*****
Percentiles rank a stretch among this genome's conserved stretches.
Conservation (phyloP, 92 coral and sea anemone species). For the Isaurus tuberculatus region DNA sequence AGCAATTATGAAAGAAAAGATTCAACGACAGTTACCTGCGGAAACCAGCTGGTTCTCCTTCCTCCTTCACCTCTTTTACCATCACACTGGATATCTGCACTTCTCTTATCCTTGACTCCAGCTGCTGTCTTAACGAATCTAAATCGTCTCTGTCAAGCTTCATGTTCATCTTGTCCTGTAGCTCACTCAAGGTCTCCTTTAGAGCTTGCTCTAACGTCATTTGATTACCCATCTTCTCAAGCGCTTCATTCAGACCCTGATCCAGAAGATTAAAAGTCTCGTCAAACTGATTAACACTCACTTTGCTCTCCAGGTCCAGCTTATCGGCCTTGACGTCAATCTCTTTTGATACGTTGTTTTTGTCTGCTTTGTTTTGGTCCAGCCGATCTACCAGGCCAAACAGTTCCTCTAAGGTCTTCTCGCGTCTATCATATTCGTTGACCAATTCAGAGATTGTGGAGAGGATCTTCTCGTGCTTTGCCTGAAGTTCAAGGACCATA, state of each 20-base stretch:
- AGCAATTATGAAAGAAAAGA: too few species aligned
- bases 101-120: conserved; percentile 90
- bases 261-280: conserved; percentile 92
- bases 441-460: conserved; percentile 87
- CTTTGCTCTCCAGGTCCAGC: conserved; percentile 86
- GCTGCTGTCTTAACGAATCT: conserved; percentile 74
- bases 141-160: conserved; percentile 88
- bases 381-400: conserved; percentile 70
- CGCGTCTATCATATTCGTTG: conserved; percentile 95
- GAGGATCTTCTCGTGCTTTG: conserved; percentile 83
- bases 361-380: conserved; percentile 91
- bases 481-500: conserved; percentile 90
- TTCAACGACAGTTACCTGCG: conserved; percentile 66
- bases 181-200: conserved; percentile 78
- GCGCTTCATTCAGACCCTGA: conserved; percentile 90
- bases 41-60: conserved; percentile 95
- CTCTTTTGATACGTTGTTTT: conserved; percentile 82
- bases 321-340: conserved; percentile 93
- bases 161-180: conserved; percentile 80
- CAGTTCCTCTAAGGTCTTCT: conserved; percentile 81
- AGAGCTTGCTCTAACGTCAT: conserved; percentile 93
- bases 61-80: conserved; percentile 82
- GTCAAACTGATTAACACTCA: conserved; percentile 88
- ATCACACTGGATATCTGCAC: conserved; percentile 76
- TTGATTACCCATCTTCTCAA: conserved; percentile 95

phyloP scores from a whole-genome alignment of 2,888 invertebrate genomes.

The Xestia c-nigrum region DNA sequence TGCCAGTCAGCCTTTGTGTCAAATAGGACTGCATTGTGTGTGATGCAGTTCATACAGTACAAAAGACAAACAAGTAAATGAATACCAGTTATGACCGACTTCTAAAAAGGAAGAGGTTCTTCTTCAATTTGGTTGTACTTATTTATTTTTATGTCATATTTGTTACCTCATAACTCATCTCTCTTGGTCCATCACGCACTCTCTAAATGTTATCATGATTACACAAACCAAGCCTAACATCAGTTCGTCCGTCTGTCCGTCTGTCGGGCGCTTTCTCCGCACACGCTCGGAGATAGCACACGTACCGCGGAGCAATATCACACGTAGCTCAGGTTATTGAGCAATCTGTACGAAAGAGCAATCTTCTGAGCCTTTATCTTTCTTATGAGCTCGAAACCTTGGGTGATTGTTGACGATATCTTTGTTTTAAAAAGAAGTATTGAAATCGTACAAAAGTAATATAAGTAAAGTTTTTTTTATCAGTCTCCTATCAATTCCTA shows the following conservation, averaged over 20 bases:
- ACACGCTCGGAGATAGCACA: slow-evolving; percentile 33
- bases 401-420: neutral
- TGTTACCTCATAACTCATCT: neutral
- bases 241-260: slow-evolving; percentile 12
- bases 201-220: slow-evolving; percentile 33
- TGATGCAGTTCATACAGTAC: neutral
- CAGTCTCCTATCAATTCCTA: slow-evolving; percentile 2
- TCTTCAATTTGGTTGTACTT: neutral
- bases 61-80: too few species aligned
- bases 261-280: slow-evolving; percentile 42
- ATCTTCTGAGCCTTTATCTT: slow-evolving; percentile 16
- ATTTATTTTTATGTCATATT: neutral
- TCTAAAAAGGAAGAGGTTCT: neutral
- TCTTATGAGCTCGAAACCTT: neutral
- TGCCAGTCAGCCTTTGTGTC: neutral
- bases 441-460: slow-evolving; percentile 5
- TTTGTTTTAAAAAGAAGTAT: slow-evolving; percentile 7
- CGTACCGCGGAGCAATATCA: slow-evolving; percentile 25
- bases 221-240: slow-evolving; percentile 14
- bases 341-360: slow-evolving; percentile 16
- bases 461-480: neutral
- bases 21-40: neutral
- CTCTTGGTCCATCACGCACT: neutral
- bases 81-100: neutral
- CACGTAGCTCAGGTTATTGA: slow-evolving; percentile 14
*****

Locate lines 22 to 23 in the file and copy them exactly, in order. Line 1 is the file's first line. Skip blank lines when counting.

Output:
- CAGTTCCTCTAAGGTCTTCT: conserved; percentile 81
- AGAGCTTGCTCTAACGTCAT: conserved; percentile 93